In our MapMachine kiosks you are going to see greater functionality on even more compact equipment. Apart from being able to customize and print in a choice of scales any section of the United States, users will soon be able to download and print the huge database of National Geographic reference maps. NG maps are world famous for accuracy, detail, and quality. Some of them have great historic value, such as those produced in World War II which were used personally by Roosevelt and Churchill.

The enormous database of maps that will be available through MapMachine dwarfs what is routinely available for regular users of maps. Where typically a rack in a retail outlet may hold 20 maps, the MapMachine may offers 20,000 or more. And they're up-to-date.

We are already seeing much more content becoming available for maps. The former Soviet Union countries and those of the Soviet bloc have started making their maps available commercially, and they've added a lot more information to what's out there for public use.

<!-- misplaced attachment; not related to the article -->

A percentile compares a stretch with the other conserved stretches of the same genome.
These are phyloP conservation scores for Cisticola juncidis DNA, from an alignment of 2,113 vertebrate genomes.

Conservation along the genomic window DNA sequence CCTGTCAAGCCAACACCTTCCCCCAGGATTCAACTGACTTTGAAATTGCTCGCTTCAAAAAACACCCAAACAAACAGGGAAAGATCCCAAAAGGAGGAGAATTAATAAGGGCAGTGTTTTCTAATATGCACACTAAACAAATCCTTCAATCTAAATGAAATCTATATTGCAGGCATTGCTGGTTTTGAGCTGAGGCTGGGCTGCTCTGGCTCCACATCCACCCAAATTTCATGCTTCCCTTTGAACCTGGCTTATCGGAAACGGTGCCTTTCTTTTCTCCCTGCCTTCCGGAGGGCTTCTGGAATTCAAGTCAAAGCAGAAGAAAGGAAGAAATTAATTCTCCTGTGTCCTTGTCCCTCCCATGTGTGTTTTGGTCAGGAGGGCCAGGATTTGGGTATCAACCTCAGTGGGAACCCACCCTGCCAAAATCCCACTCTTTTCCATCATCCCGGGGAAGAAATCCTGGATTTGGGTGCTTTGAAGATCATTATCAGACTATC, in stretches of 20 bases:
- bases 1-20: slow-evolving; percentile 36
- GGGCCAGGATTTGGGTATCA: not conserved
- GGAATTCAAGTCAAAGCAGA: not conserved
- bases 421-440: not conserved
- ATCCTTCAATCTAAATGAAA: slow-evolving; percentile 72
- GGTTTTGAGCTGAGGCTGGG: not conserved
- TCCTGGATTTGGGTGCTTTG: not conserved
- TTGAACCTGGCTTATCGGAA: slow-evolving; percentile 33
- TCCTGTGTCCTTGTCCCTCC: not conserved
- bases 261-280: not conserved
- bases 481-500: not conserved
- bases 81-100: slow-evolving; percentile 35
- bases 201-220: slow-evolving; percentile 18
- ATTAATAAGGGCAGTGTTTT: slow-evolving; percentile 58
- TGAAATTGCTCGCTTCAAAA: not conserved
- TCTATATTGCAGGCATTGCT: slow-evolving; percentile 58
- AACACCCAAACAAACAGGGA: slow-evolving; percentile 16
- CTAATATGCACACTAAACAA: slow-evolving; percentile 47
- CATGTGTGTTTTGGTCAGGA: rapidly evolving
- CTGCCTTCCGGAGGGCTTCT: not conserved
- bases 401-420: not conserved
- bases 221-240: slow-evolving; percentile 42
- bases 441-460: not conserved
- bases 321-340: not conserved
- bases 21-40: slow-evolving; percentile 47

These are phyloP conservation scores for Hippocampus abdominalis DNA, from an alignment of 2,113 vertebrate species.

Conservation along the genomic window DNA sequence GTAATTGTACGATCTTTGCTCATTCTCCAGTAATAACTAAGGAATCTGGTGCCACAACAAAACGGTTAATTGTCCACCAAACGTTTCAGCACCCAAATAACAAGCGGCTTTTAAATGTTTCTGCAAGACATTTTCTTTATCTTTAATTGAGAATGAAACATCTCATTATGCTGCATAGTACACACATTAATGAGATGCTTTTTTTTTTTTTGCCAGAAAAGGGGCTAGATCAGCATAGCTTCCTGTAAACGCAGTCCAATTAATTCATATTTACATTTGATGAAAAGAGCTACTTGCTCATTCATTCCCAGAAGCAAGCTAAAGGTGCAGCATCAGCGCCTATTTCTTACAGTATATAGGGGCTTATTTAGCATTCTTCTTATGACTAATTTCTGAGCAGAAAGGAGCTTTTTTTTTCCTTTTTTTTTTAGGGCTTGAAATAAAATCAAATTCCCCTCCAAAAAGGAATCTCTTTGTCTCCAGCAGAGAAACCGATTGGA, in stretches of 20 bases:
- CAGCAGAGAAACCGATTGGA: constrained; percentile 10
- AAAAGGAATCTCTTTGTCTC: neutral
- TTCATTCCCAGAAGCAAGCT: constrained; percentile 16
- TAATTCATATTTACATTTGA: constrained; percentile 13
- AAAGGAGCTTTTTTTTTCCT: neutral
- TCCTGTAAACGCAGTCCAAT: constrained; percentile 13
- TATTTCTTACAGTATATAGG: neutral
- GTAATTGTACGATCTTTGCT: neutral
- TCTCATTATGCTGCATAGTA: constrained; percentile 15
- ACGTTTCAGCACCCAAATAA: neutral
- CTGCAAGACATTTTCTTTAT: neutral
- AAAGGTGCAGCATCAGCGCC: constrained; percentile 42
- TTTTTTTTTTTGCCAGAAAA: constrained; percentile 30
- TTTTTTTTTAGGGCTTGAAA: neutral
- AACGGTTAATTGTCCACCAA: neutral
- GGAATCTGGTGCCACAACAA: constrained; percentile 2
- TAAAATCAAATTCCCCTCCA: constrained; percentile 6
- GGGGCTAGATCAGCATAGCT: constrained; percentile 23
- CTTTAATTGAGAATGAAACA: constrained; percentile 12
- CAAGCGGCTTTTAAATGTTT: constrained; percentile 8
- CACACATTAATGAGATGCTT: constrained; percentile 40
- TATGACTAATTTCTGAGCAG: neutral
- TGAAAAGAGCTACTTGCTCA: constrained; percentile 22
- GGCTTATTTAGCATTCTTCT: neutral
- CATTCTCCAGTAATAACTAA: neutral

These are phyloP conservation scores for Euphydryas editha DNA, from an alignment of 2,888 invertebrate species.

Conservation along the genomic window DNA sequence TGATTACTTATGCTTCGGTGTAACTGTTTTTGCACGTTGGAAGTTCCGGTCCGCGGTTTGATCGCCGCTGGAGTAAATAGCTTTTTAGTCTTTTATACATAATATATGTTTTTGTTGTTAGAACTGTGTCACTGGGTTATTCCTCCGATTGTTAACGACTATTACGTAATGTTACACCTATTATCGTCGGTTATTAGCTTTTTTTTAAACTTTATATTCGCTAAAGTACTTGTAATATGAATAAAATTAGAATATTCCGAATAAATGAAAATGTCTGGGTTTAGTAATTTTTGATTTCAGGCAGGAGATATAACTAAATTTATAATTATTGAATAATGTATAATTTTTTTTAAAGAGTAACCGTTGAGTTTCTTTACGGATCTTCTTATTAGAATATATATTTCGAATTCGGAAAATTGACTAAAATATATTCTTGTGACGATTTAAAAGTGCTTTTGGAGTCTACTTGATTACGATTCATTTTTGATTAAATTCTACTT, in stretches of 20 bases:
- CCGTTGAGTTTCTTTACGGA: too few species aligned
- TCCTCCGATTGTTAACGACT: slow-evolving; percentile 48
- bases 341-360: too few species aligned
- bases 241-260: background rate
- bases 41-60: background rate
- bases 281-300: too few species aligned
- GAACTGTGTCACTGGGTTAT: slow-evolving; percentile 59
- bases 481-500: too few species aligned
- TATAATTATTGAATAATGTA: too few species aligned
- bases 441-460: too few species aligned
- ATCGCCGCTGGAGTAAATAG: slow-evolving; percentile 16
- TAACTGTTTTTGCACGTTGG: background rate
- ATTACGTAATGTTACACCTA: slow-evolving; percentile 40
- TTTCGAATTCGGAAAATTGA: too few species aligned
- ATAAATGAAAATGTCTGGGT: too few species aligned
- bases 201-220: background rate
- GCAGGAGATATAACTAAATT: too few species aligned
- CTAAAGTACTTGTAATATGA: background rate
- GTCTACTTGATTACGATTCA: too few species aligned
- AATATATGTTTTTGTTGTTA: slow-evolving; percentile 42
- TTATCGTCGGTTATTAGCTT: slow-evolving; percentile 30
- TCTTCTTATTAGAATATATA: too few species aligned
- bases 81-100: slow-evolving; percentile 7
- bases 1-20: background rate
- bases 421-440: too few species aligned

National Geographic cartographers constantly think hard about how to make maps more useful and interesting. We stay abreast of new technologies and we try to be creative about how to adapt them to maps. Maps are at a tool to deliver accurate, vital information quickly. We're looking at how we can use mobile devices to do that.

I believe we are going to see interactive maps eventually on paper-thin "screens" that can be folded. They will be powered by tiny chips.

I'm convinced we will someday see holographic maps, 3-D images that will appear in front of you or on a folding screen. You will be able to rotate them and zoom in or out and virtually experience being inside the map.

When I think about looming innovations in cartography I sense that there is always something out there that someone is even now developing in her or his garage. It will be dramatic, something we have not yet thought about, and it will take maps to a new and exciting level. Technology is like that.